The vampires were few and easily dispatched. After the fray the citizens gathered around us looking po faced, but relieved. Mayor Holmesnow was among them, hat in hand, eyes downturned and groveling.
“Goodman Llewellyn, Goody Morgan,” he squeaked, “I owe you an…”
“Spare us your interminable bleats of contrition, Goodman Holmesnow,” Constance spit her words like she was rejecting a poison. “The pathos of your visage is recompense enough.”
He looked at her sidelong and cringing.
“What she means to say is, ‘save it, pussy,’” I said.
“You saved us after we tried to hang you,” a citizen piped up.
“You’re not saved yet. That was just the recon company grabbing a snack for the trip back to the nest. More will come. More will die. More will turn,” I had my menacing speech timed perfectly.
As I finished scaring the locals, the two watchmen, from whom we had pilfered weapons and, I’ll cop to it, spare change and one wedding ring, began to rise. They leapt to their feet and bared their fangs, hissing. The Goody dispatched them with furious grace. A citizen vomited, which prompted two or three others to follow suit.
“Hang on now,” a voice called in the crowd, “How do we know these blokes isn’t in on it, then?”
The man was asking the right questions, but we didn’t have to time to establish bonds of trust. Well, Morgan and I did, but these guys didn’t. We could just go to another village. These guys did just try to hang us. But then Morgan’s probably going to want to stay just for the vampire killing. On the other hand…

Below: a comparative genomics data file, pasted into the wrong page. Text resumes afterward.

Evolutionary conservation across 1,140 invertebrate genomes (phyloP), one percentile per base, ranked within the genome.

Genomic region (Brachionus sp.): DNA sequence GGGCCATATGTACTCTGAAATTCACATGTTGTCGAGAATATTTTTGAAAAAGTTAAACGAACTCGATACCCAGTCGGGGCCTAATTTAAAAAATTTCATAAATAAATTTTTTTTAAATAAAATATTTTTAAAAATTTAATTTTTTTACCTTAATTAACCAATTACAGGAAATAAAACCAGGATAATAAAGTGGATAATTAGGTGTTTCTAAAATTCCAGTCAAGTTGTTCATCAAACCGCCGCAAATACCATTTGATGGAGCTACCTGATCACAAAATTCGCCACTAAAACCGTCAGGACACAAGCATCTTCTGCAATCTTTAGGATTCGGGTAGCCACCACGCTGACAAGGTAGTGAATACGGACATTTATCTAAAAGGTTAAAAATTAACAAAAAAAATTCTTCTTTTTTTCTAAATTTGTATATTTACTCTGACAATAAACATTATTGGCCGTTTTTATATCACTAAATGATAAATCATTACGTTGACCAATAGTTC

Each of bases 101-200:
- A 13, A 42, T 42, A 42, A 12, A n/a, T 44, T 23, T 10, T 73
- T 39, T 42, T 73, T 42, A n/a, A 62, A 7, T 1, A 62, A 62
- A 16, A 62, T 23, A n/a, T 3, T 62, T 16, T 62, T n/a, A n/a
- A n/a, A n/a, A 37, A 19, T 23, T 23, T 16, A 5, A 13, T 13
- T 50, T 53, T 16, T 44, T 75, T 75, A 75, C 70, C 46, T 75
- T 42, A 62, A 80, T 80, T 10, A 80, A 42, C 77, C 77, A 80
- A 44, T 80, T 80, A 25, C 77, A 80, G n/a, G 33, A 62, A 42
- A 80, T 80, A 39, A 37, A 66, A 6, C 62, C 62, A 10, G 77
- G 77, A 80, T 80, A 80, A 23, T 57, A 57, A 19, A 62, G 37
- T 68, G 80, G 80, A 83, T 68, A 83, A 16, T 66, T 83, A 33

“Go on, then,” the man yelled, “Give us a reason to trust you.”
I was torn from my reverie by the man’s piercing demand. “I don’t have an answer for you, but if you wish us to stay and prevent the human buffet you’d inevitably become, we’ll stay. If not, we’ll go. It’s all the same to me really,” I rubbed my neck just to be kind of a dick and said, “You did try to hang me. I’d just as soon leave, but the Goody here loves her some vampire killing. Won’t leave it alone. Even if it’s painfully clear we just spent the last week stalking a guy who works IT at UPenn. No, she’ll keep pressing the issue.”
To Constance’s delight, that attack wave I was going on about earlier happened. She got some good licks in. But, they weren’t a cabal of vampires were they, Stephanie? It was campus security. So, how do you like your first time in holding?
More Fool Me
Byline: Stephanie Morgan
Dateline: September 16th, 2017
Heya, SEG-er’s! This week I thought I saw a vampire. I didn’t. I got some people riled up. Things got out of hand and I got arrested. I’d like to use this space to formally apologize to the University of Pennsylvania security staff. Sorry, for trying to stake you through the heart. I apologise to the City of Philadelphia from taking up time and resources. And most of all I’d like to offer my sincerest and most heartfelt apologies to one, Mr. Darren Walker of Claymont, Delaware who works in IT at UPenn. I’m sorry I shot at you with a crossbow. And I’m sorry I incited an angry mob against you.